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Little Big Le Bègue



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René Le Bègue


Talbot MD90




1939 Comminges GP (August 6, 1939)


“But, why do you want to write a biography of René Le Bègue? Nobody cares.” This was the encouragement I got from highly respectable writer Donald Davidson, official historian of the Indianapolis Speedway.

It is true that René Le Bègue has been forgotten. First, there’s his name. It doesn’t quite sound like a champion’s name: le bègue means ‘the stammerer’ in French. Yves Courage sounds better already, even if he isn’t a World Champion. Italian, Brazilian or Anglo-American names are ideal racing driver names but René’s last name can make a French racing fan smile.

Moreover, he raced before World War II. Nowadays many people have the feeling that racing was created in 1950 with the start of the World Championship. But what about the pre-1950 races? Fortunately, for some years now, people have been taking some interest in pre-war races, thanks to specialized magazines and websites (like 8W…). Nevertheless it is difficult to give pre-war drivers the fame they need for their rightful place in history. Just think about Jean-Pierre Wimille whose first biography was written in 2002, 56 years after he died.

Now, let’s take a look at René Le Bègue, this 1.66-metre puny dandy who incidentally was declared unfit for military service. This guy did not have the appearance of a sportsman but in spite of it was really talented.

He was very young when he began racing, at least compared to most other rookie drivers of the thirties. It was in 1935 and he was only 21 years old. Very soon he won his first rally before switching to sports car racing with a Delahaye 135S. He had good results with this car, in his first season on the circuits: 5th in the Marseille 3 Hours, second in the Spa 24 Hours, 4th in the Comminges GP. Moreover, he set fastest lap in Ards, Ireland, during the Tourist Trophy. This best lap has never been beaten.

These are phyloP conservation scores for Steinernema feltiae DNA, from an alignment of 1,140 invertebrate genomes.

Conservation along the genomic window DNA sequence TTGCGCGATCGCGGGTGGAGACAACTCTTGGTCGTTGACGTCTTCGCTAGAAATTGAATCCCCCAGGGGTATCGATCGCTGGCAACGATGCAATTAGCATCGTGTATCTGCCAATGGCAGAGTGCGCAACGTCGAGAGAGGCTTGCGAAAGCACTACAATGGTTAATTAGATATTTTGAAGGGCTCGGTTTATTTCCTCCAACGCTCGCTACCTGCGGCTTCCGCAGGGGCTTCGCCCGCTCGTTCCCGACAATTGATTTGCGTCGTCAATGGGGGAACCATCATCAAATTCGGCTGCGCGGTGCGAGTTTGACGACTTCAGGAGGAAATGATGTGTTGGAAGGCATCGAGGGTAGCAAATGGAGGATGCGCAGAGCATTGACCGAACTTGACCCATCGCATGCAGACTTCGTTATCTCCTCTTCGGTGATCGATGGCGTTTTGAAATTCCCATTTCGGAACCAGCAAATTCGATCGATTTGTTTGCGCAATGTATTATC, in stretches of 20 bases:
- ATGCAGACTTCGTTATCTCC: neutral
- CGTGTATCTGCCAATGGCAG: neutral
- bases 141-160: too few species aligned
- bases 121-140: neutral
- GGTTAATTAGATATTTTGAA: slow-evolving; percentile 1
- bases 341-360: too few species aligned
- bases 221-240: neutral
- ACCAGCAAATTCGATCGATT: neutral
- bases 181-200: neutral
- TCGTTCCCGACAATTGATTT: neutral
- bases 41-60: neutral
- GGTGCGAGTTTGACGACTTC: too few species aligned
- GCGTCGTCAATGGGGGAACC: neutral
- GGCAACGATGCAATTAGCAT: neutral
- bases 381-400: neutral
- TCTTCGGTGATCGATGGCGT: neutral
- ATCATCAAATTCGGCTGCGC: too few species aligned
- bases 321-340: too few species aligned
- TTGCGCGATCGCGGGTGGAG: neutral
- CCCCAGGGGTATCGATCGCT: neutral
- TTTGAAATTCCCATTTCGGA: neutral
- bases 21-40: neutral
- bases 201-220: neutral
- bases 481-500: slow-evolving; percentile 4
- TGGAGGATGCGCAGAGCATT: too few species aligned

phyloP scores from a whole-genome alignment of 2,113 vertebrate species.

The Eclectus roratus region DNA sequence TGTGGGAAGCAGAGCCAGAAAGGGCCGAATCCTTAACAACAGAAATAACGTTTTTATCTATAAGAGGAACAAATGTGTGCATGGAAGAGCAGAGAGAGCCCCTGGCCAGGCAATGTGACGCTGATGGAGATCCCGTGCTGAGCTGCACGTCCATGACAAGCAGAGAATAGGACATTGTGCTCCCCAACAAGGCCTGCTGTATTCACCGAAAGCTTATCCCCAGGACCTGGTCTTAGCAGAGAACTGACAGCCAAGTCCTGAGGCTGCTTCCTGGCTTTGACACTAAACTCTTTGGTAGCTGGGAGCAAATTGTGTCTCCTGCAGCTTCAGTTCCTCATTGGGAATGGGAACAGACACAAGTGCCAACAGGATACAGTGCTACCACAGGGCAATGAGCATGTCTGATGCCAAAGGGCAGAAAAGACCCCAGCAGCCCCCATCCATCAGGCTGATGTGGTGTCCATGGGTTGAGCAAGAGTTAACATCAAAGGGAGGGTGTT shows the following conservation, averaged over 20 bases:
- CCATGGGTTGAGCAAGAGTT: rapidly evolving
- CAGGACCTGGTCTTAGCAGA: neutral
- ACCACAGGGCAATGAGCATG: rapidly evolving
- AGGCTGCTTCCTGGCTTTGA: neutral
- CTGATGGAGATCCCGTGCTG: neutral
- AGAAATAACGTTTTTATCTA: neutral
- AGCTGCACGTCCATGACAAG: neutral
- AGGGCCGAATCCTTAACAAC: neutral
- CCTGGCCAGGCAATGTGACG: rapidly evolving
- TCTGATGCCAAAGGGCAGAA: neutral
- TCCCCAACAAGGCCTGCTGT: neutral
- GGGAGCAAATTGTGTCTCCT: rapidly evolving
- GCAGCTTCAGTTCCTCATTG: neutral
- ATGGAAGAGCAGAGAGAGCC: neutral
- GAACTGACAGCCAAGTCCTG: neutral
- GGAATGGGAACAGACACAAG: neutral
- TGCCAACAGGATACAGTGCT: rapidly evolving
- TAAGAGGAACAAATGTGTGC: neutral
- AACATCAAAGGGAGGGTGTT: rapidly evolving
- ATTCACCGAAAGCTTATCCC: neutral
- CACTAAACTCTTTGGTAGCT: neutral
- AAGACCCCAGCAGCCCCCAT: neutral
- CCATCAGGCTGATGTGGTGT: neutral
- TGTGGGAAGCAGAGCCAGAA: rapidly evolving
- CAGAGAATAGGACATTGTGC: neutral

In 1937 he began the season with a beautiful victory in the Monte Carlo rally at the wheel of a Delahaye. It was his last drive with this constructor as he chose to continue the season with Talbot.

He made some progress and despite a serious accident during the Mille Miglia he was back racing three months after the Italian event. His comeback took place at Reims, for the Marne GP, where he finished 3rd. Not too bad. Then he finished second in the Tourist Trophy at Donington and won the Speed Cup at Montlhéry. René Le Bègue was filling out.

In 1938 he continued with Talbot. He won some minor races (the Lyon-Chamonix rally and the Paris Cup at Montlhéry) and was second in the Paris-Nice rally, having become one of the specialists at the event. But his second great victory, following his Monte Carlo ’37 glory, was the Paris 12 Hours race at Montlhéry, where André Morel was his co-driver, with both men taking turns at the wheel of a Talbot T150C. It was Le Bègue’s first circuit victory. Now René Le Bègue could be taken seriously.

Then came 1939. He was often on the podium (La Turbie hillclimb, Paris Cup, A.C.F. GP) but it was right at the end of the season again that he scored a great victory, surely the most important one in his very short career. After a race which was qualified by Charles Faroux as the “the most beautiful race ever”, René Le Bègue won the intensely fought-over Comminges GP. He won his battle against Wimille and put Sommer at a distance. Thanks to this victory René finished third in the French Drivers’ Championship, behind Sommer and Wimille. Le Bègue was among the stars.

Then came the war. At first he did not really take part in the conflict and, to keep on racing, went to the States where he competed in the Indianapolis 500 with René Dreyfus. Then, in 1942 he integrated into the Forces Françaises Libres to fight the Nazi invaders.

The war ended when he was 31. He was promised a great future in motor racing. Unfortunately, sometimes life ends up tragically and even stupidly. Le Bègue’s life ended in his bathroom where this little man and great driver was asphyxiated by carbon monoxyde. His racing career was too short as it lasted about five years.

While I was reading his results, his races and his exploits I wondered why we had forgotten René Le Bègue. In an attempt at answering this question I tried to look for him through photos, articles (I spent so many days in the French National Library!) and letters with specialists.

The result of this search, this investigation, is his biography. A French editor, Les Editions du Palmier, kindly accepted to publish it. If this book can remind us of who this French talented racing driver was then my goal is reached.